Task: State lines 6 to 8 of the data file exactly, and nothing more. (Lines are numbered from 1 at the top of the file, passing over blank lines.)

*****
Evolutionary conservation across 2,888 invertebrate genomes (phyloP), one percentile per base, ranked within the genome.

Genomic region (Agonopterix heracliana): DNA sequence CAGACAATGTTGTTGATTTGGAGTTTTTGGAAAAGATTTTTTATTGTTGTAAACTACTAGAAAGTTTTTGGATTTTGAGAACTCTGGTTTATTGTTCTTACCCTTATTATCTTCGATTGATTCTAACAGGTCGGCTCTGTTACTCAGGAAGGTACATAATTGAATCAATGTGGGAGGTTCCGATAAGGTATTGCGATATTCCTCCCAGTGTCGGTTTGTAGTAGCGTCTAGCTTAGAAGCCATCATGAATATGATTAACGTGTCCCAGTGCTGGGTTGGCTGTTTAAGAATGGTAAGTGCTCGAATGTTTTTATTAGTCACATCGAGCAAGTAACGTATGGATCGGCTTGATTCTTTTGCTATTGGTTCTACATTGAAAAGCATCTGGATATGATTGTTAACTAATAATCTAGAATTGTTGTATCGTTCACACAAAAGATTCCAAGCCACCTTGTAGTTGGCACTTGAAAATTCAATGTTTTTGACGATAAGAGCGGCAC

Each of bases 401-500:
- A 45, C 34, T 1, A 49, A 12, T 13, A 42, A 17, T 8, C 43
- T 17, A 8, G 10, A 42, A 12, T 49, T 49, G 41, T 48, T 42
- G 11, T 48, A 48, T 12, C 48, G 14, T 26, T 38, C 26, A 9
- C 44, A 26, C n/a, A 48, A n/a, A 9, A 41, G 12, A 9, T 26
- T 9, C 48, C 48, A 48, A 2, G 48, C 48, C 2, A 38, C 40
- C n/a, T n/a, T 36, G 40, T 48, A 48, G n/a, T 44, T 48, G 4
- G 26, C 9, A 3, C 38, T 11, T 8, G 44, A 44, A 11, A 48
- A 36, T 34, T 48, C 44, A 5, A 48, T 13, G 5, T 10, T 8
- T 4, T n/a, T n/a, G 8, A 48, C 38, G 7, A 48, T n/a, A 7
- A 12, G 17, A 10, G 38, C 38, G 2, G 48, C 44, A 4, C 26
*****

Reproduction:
- G 11, T 48, A 48, T 12, C 48, G 14, T 26, T 38, C 26, A 9
- C 44, A 26, C n/a, A 48, A n/a, A 9, A 41, G 12, A 9, T 26
- T 9, C 48, C 48, A 48, A 2, G 48, C 48, C 2, A 38, C 40